Jeans and an ordinary albeit bright, cobalt blue chenille sweater was simply not done by Jocelyn unless she was bumming it as she liked to call it.
“Who are you and what have you done with my friend?” Violet said as she took one of the babies out of Jocelyn’s arms. “There now, sweetie, no more tears,” she cooed to the baby, swaying gently on the spot and reaching for the other.
“Never been more happy to see a white girl,” Jocelyn shouted over the screams of the babies, the toddlers and the constant bangs and crashes from the playroom.
Violet had to laugh. At least her friend hadn’t changed much inwardly. She was still the only one in Catalpa Valley who was outlandish enough to speak unspeakable truths, like pointing out race differences and the fact that Violet was lily white and Jocelyn was a rich mahogany color.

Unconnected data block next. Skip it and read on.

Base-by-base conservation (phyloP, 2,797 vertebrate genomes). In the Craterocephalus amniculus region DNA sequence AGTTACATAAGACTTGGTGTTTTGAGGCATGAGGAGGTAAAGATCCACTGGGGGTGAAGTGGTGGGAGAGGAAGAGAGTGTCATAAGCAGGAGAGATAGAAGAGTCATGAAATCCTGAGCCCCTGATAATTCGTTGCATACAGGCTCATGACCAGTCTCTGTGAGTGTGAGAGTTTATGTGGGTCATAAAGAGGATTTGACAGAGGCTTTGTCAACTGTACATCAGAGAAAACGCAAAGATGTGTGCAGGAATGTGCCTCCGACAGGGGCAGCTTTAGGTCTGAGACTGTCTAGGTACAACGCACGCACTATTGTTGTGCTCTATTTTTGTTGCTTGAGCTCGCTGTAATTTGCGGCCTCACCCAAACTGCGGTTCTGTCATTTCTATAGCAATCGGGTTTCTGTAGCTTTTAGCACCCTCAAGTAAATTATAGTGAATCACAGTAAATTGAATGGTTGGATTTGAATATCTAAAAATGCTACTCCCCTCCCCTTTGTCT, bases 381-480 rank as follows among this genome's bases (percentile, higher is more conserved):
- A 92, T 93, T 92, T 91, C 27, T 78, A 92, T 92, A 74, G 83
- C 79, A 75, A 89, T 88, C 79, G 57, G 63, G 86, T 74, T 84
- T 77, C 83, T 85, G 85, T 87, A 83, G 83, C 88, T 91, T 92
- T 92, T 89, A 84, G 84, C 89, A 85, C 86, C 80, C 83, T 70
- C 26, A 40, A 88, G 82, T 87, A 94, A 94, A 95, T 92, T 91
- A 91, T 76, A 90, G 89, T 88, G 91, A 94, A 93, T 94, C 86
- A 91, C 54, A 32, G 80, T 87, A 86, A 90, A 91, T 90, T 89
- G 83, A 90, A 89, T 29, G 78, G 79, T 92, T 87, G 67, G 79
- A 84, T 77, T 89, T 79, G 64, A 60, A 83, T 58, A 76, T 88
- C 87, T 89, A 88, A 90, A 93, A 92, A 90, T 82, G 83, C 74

Violet hushed the babies in her arms and as was her charming way with children they almost instantly quieted down and stared up at her. At least she thought they were looking at her. In truth they were transfixed by Richard who stood just behind his wife looking over her shoulder at the babies.
He smiled and made funny faces at them and just like with Molly and Jimmy they saw his ghostly image quite clearly. He didn’t know what it was about him but babies simply loved him and it was good to know it didn’t even matter that he was a ghost now. The weird thing was he never paid must attention to babies. Only babies he liked were his own and then only after they were semi-mobile and not so fragile.